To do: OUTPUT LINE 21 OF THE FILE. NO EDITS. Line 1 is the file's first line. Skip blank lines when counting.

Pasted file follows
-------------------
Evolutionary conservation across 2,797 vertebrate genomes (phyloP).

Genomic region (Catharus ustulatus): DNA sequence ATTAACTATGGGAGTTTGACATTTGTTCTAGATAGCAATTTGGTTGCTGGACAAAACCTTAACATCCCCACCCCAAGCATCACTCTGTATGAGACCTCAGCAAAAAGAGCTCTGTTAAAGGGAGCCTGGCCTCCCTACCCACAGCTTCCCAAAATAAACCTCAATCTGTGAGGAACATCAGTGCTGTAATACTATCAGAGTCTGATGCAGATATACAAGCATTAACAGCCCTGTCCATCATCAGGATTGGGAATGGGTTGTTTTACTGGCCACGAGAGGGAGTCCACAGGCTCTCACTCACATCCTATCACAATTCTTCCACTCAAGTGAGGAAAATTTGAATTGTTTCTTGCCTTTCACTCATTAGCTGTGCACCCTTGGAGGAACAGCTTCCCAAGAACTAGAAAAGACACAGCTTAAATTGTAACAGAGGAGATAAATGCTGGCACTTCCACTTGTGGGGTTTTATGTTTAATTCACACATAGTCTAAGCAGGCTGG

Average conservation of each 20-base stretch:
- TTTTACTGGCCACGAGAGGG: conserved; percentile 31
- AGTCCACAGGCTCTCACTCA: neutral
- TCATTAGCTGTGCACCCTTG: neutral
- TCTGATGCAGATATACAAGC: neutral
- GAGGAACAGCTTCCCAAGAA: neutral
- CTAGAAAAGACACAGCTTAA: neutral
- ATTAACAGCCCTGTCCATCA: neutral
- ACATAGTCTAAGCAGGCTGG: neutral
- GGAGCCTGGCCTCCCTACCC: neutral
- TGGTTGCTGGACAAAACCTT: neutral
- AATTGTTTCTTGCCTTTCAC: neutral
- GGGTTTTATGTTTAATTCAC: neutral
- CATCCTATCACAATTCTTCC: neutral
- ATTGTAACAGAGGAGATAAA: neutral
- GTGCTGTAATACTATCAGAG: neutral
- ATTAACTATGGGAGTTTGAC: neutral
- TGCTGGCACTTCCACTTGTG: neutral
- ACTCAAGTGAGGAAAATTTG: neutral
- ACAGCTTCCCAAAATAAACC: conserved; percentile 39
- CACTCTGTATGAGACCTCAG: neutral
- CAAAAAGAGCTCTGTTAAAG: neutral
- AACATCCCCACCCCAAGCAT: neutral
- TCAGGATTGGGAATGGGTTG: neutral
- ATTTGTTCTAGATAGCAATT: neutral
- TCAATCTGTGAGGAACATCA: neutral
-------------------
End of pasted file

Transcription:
- ACTCAAGTGAGGAAAATTTG: neutral